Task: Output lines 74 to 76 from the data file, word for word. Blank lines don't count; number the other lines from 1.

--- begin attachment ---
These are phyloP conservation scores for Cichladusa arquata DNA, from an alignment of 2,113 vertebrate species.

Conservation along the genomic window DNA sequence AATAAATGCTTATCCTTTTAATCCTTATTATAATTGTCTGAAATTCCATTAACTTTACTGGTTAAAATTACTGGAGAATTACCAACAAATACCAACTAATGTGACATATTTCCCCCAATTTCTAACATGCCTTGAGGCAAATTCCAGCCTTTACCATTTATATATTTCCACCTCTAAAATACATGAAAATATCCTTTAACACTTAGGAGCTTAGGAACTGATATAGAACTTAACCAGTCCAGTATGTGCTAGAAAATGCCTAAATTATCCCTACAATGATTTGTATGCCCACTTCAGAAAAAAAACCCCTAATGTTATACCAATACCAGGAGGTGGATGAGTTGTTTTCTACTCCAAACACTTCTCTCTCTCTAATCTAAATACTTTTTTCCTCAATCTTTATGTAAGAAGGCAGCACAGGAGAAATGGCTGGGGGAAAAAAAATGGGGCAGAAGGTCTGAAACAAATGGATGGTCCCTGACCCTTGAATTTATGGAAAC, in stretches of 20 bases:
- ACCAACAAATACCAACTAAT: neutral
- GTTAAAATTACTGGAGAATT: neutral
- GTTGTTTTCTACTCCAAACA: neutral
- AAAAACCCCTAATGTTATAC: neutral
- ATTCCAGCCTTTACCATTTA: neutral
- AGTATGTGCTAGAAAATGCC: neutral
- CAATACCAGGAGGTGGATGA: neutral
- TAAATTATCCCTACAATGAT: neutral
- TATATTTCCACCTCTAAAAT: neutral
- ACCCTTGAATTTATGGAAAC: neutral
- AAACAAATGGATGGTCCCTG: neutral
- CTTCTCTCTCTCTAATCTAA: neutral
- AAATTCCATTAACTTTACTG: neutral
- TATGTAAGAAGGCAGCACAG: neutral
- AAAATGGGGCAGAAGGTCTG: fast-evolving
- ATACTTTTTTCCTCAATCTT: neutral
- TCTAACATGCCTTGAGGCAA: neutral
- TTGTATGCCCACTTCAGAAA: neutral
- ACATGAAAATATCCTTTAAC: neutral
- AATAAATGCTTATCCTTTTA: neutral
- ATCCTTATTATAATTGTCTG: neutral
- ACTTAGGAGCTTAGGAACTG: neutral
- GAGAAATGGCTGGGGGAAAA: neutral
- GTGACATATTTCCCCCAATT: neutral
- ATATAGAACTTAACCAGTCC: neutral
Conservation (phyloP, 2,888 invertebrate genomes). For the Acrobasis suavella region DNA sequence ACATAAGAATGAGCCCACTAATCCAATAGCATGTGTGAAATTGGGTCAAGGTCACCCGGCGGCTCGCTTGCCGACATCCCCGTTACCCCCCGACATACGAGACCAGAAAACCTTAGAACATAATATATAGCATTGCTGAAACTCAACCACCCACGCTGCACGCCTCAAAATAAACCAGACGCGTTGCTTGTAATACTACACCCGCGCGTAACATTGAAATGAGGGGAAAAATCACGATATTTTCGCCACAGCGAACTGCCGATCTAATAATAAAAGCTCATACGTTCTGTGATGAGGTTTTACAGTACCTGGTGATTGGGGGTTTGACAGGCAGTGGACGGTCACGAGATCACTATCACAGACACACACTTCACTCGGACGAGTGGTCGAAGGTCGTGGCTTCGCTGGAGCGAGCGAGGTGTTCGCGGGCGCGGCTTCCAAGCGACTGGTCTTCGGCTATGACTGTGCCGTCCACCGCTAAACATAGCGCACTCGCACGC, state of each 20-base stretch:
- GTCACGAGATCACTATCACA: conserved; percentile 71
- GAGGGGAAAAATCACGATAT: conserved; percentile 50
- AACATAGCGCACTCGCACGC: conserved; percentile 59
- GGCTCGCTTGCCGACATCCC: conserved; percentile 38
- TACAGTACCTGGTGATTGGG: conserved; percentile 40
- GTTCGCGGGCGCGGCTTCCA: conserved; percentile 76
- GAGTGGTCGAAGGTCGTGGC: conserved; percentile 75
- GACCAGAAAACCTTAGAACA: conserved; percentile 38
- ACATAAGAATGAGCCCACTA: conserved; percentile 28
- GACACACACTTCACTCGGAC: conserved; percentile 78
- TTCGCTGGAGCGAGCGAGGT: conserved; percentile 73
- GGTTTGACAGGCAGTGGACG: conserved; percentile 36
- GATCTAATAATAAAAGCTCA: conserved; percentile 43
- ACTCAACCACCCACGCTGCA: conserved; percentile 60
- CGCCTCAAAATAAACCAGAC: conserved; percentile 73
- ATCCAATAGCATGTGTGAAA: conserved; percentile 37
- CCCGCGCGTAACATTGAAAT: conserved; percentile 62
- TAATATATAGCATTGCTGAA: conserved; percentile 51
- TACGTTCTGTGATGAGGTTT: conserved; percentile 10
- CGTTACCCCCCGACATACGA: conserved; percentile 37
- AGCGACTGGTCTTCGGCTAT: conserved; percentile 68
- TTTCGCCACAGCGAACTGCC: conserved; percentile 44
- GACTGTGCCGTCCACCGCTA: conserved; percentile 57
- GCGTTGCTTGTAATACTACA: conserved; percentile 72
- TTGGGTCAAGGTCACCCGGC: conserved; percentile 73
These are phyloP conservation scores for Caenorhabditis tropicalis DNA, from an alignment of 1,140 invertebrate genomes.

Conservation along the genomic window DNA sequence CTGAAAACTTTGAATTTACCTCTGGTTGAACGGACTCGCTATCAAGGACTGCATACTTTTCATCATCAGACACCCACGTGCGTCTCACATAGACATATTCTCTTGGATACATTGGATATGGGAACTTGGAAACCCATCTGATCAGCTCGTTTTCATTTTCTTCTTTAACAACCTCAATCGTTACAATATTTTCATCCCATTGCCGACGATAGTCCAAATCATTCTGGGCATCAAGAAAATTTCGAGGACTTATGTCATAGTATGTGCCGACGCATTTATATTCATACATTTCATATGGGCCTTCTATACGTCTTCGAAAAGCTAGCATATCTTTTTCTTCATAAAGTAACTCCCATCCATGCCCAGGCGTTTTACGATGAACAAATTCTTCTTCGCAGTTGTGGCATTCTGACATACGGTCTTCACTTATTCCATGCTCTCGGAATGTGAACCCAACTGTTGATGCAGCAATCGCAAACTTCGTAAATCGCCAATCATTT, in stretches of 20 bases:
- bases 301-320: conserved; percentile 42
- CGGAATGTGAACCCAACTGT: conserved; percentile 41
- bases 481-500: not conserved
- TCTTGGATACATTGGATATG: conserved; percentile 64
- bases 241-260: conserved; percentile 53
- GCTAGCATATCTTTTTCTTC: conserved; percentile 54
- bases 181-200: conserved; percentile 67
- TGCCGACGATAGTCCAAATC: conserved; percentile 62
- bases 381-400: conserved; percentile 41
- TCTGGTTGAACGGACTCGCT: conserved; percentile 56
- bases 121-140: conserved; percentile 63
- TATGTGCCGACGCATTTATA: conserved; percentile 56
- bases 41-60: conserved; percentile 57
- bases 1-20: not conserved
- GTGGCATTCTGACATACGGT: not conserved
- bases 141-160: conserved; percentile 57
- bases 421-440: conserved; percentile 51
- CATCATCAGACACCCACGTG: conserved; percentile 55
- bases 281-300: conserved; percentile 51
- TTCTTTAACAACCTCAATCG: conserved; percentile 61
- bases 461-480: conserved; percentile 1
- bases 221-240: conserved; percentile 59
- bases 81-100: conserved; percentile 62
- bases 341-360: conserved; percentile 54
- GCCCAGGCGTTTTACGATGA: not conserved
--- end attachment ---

- bases 281-300: conserved; percentile 51
- TTCTTTAACAACCTCAATCG: conserved; percentile 61
- bases 461-480: conserved; percentile 1